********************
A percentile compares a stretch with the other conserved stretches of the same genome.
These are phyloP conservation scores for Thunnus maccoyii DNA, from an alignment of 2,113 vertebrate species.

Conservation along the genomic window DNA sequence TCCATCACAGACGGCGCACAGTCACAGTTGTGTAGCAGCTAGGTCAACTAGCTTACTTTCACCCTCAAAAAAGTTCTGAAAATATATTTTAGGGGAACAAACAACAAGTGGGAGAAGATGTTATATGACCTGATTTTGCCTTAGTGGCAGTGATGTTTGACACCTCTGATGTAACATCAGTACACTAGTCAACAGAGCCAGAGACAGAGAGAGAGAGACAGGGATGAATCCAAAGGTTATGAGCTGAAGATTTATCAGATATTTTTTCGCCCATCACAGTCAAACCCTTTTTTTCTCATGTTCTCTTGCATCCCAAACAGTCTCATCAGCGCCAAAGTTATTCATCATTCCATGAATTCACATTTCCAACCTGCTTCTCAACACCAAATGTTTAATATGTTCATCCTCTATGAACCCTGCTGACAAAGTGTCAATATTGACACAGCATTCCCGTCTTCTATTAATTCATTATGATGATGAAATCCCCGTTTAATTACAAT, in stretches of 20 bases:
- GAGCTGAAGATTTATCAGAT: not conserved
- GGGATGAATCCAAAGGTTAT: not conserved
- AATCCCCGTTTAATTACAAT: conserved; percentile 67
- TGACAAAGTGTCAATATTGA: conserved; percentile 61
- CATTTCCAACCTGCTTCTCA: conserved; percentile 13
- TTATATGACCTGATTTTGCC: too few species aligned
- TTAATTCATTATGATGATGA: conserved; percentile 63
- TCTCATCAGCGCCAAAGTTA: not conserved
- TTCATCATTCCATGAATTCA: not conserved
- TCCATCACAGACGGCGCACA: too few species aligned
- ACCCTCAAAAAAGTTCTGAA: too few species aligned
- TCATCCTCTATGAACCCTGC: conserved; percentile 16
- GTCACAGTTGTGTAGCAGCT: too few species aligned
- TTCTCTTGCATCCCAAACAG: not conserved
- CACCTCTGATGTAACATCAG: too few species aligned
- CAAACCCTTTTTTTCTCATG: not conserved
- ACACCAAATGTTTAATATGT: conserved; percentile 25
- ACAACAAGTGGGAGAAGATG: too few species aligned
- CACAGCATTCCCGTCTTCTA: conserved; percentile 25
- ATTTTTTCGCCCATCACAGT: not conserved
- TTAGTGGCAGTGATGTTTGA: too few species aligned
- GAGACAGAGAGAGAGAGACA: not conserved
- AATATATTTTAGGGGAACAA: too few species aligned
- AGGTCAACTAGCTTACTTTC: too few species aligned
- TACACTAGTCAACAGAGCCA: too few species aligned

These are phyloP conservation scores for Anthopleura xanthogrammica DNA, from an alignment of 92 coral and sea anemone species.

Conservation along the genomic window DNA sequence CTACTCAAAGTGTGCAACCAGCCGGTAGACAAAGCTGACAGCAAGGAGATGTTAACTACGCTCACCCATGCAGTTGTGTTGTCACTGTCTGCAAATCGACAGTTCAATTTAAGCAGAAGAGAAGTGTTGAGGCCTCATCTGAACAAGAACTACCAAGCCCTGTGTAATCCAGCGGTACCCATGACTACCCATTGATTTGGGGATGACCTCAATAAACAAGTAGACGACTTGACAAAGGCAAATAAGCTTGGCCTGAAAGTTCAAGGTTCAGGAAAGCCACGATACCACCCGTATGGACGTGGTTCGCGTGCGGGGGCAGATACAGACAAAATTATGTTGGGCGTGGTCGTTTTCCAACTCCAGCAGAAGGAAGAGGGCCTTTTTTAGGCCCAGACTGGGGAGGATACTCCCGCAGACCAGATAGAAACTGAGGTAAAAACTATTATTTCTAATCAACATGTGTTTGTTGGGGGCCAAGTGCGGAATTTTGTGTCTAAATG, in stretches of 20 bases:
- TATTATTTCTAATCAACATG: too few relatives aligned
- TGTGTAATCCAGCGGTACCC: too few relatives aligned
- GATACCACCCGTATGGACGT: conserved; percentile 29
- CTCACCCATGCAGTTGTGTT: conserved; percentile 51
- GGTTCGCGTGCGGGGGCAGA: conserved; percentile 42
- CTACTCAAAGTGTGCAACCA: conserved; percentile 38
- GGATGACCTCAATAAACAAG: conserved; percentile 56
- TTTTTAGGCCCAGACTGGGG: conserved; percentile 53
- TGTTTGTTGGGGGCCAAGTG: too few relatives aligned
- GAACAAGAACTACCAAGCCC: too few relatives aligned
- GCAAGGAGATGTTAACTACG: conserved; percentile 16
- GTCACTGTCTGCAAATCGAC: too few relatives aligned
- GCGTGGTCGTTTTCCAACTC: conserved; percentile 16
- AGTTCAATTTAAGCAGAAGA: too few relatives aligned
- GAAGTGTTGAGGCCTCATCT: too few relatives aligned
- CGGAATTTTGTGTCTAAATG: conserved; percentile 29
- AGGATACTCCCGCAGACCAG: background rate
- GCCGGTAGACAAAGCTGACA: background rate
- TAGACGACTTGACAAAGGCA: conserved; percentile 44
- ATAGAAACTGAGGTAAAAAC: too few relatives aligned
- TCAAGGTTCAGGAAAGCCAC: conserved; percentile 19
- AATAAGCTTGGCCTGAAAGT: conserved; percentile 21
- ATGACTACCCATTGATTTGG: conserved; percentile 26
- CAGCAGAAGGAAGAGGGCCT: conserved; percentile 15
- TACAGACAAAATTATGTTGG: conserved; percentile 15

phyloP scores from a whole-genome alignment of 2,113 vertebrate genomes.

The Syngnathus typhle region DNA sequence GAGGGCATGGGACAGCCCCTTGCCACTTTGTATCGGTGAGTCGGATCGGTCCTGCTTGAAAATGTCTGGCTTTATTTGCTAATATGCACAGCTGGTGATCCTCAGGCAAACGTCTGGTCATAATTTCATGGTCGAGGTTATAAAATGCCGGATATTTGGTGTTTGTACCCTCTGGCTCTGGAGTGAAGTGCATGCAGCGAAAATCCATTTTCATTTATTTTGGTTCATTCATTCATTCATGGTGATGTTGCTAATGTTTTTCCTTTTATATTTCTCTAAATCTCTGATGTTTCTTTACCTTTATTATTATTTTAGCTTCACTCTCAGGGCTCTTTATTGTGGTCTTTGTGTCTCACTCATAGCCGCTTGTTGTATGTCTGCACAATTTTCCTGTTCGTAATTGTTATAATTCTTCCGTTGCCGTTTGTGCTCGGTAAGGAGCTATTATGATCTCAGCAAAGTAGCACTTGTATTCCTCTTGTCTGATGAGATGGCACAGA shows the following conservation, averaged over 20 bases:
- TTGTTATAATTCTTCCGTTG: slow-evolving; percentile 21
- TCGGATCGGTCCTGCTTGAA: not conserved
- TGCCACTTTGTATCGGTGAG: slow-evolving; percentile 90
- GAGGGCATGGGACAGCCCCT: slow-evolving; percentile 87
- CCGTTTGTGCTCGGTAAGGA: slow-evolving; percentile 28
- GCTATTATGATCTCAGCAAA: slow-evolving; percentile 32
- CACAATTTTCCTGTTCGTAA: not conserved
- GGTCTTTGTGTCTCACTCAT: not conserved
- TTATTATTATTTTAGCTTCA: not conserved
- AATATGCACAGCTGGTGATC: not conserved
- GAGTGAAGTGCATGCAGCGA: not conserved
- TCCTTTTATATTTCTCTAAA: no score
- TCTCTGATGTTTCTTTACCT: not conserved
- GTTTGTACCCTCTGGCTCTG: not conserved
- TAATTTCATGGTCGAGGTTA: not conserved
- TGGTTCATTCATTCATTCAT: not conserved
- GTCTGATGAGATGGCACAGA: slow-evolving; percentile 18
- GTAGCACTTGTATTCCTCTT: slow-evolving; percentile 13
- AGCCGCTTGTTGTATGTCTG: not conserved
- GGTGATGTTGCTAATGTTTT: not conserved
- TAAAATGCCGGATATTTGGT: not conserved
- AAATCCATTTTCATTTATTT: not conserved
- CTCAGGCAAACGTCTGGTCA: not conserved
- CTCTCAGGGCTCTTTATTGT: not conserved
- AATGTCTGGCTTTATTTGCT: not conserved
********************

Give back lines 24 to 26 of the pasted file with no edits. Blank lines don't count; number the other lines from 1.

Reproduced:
- TTAGTGGCAGTGATGTTTGA: too few species aligned
- GAGACAGAGAGAGAGAGACA: not conserved
- AATATATTTTAGGGGAACAA: too few species aligned